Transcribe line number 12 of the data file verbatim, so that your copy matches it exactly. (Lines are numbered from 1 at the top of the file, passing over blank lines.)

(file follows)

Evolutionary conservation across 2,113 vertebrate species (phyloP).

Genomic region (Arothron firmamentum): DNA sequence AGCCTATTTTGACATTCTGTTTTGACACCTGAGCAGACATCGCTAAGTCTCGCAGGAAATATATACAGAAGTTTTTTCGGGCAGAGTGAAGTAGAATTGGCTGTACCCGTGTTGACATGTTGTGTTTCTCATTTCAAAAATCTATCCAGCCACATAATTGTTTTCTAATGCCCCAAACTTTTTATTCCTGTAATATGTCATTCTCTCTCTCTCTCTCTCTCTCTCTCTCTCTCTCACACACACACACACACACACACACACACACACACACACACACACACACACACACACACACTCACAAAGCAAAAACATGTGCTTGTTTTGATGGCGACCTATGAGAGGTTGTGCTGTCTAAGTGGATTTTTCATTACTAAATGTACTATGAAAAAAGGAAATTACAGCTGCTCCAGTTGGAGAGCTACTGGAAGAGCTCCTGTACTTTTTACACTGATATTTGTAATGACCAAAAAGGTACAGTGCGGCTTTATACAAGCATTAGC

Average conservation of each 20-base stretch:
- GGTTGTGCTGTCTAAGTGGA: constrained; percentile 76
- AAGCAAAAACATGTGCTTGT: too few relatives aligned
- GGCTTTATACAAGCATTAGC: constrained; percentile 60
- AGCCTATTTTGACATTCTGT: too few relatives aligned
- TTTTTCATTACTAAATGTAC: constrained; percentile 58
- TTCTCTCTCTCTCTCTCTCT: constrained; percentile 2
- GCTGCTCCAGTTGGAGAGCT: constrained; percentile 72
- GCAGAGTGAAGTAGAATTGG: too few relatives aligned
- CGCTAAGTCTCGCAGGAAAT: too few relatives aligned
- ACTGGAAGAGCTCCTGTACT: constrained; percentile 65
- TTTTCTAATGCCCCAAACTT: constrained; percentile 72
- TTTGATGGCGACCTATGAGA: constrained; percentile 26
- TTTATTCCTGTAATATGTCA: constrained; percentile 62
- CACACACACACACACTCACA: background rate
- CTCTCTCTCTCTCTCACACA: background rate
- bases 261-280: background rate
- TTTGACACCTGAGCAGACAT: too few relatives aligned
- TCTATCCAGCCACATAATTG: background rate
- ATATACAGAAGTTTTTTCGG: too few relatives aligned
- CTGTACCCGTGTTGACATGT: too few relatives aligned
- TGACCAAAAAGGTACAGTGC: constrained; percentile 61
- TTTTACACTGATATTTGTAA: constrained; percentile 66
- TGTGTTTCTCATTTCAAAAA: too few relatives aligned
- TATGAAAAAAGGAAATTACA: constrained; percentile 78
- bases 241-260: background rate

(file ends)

- CGCTAAGTCTCGCAGGAAAT: too few relatives aligned